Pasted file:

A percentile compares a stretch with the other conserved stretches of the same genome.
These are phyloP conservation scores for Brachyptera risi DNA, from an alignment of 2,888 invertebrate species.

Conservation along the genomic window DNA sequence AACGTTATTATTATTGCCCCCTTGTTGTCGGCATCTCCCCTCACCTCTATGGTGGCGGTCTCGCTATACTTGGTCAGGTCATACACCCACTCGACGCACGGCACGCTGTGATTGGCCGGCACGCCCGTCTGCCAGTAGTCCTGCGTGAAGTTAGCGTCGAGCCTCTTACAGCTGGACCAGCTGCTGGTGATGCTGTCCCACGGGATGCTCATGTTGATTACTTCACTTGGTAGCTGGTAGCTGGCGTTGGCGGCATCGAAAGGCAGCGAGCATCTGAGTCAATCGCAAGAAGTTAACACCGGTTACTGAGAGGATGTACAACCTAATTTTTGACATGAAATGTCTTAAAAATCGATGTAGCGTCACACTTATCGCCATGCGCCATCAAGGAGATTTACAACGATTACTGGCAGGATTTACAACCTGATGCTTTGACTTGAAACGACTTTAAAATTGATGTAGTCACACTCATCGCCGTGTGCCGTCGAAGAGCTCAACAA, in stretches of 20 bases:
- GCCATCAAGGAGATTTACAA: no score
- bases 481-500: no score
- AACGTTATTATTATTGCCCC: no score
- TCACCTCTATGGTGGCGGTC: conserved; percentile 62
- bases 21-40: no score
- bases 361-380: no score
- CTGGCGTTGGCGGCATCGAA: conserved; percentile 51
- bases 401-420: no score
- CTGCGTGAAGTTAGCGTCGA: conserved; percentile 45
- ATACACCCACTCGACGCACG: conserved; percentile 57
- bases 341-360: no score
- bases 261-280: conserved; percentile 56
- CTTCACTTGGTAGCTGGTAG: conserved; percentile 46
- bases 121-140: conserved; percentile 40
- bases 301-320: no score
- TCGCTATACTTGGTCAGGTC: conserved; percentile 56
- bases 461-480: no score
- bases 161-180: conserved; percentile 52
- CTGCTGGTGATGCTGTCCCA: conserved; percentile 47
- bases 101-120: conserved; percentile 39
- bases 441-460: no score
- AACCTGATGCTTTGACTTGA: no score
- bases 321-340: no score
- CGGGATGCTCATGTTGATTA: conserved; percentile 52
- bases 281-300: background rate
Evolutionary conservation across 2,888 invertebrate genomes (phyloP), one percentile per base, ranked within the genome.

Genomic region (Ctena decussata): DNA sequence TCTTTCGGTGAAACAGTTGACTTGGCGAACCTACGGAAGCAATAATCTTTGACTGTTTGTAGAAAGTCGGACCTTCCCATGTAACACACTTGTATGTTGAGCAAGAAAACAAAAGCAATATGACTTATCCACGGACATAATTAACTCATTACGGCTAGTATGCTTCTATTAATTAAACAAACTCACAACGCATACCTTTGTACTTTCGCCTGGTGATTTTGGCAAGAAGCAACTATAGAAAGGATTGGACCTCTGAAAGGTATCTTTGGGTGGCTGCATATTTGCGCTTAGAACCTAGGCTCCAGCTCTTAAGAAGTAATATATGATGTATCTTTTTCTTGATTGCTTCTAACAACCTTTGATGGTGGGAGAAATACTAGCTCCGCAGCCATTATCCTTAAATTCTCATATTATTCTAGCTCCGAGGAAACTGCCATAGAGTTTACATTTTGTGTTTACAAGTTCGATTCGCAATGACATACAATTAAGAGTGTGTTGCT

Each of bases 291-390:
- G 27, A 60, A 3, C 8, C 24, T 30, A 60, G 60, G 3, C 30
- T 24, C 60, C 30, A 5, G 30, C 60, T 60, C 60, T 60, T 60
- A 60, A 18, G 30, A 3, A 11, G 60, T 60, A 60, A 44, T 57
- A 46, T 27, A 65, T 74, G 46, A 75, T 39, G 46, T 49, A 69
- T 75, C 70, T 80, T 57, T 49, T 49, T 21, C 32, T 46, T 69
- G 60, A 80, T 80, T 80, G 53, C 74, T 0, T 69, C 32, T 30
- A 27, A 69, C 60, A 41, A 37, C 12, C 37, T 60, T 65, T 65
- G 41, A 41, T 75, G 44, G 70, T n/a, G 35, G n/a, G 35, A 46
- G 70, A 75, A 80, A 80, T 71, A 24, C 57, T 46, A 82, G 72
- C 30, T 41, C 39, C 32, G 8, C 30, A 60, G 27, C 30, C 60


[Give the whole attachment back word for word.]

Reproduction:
A percentile compares a stretch with the other conserved stretches of the same genome.
These are phyloP conservation scores for Brachyptera risi DNA, from an alignment of 2,888 invertebrate species.

Conservation along the genomic window DNA sequence AACGTTATTATTATTGCCCCCTTGTTGTCGGCATCTCCCCTCACCTCTATGGTGGCGGTCTCGCTATACTTGGTCAGGTCATACACCCACTCGACGCACGGCACGCTGTGATTGGCCGGCACGCCCGTCTGCCAGTAGTCCTGCGTGAAGTTAGCGTCGAGCCTCTTACAGCTGGACCAGCTGCTGGTGATGCTGTCCCACGGGATGCTCATGTTGATTACTTCACTTGGTAGCTGGTAGCTGGCGTTGGCGGCATCGAAAGGCAGCGAGCATCTGAGTCAATCGCAAGAAGTTAACACCGGTTACTGAGAGGATGTACAACCTAATTTTTGACATGAAATGTCTTAAAAATCGATGTAGCGTCACACTTATCGCCATGCGCCATCAAGGAGATTTACAACGATTACTGGCAGGATTTACAACCTGATGCTTTGACTTGAAACGACTTTAAAATTGATGTAGTCACACTCATCGCCGTGTGCCGTCGAAGAGCTCAACAA, in stretches of 20 bases:
- GCCATCAAGGAGATTTACAA: no score
- bases 481-500: no score
- AACGTTATTATTATTGCCCC: no score
- TCACCTCTATGGTGGCGGTC: conserved; percentile 62
- bases 21-40: no score
- bases 361-380: no score
- CTGGCGTTGGCGGCATCGAA: conserved; percentile 51
- bases 401-420: no score
- CTGCGTGAAGTTAGCGTCGA: conserved; percentile 45
- ATACACCCACTCGACGCACG: conserved; percentile 57
- bases 341-360: no score
- bases 261-280: conserved; percentile 56
- CTTCACTTGGTAGCTGGTAG: conserved; percentile 46
- bases 121-140: conserved; percentile 40
- bases 301-320: no score
- TCGCTATACTTGGTCAGGTC: conserved; percentile 56
- bases 461-480: no score
- bases 161-180: conserved; percentile 52
- CTGCTGGTGATGCTGTCCCA: conserved; percentile 47
- bases 101-120: conserved; percentile 39
- bases 441-460: no score
- AACCTGATGCTTTGACTTGA: no score
- bases 321-340: no score
- CGGGATGCTCATGTTGATTA: conserved; percentile 52
- bases 281-300: background rate
Evolutionary conservation across 2,888 invertebrate genomes (phyloP), one percentile per base, ranked within the genome.

Genomic region (Ctena decussata): DNA sequence TCTTTCGGTGAAACAGTTGACTTGGCGAACCTACGGAAGCAATAATCTTTGACTGTTTGTAGAAAGTCGGACCTTCCCATGTAACACACTTGTATGTTGAGCAAGAAAACAAAAGCAATATGACTTATCCACGGACATAATTAACTCATTACGGCTAGTATGCTTCTATTAATTAAACAAACTCACAACGCATACCTTTGTACTTTCGCCTGGTGATTTTGGCAAGAAGCAACTATAGAAAGGATTGGACCTCTGAAAGGTATCTTTGGGTGGCTGCATATTTGCGCTTAGAACCTAGGCTCCAGCTCTTAAGAAGTAATATATGATGTATCTTTTTCTTGATTGCTTCTAACAACCTTTGATGGTGGGAGAAATACTAGCTCCGCAGCCATTATCCTTAAATTCTCATATTATTCTAGCTCCGAGGAAACTGCCATAGAGTTTACATTTTGTGTTTACAAGTTCGATTCGCAATGACATACAATTAAGAGTGTGTTGCT

Each of bases 291-390:
- G 27, A 60, A 3, C 8, C 24, T 30, A 60, G 60, G 3, C 30
- T 24, C 60, C 30, A 5, G 30, C 60, T 60, C 60, T 60, T 60
- A 60, A 18, G 30, A 3, A 11, G 60, T 60, A 60, A 44, T 57
- A 46, T 27, A 65, T 74, G 46, A 75, T 39, G 46, T 49, A 69
- T 75, C 70, T 80, T 57, T 49, T 49, T 21, C 32, T 46, T 69
- G 60, A 80, T 80, T 80, G 53, C 74, T 0, T 69, C 32, T 30
- A 27, A 69, C 60, A 41, A 37, C 12, C 37, T 60, T 65, T 65
- G 41, A 41, T 75, G 44, G 70, T n/a, G 35, G n/a, G 35, A 46
- G 70, A 75, A 80, A 80, T 71, A 24, C 57, T 46, A 82, G 72
- C 30, T 41, C 39, C 32, G 8, C 30, A 60, G 27, C 30, C 60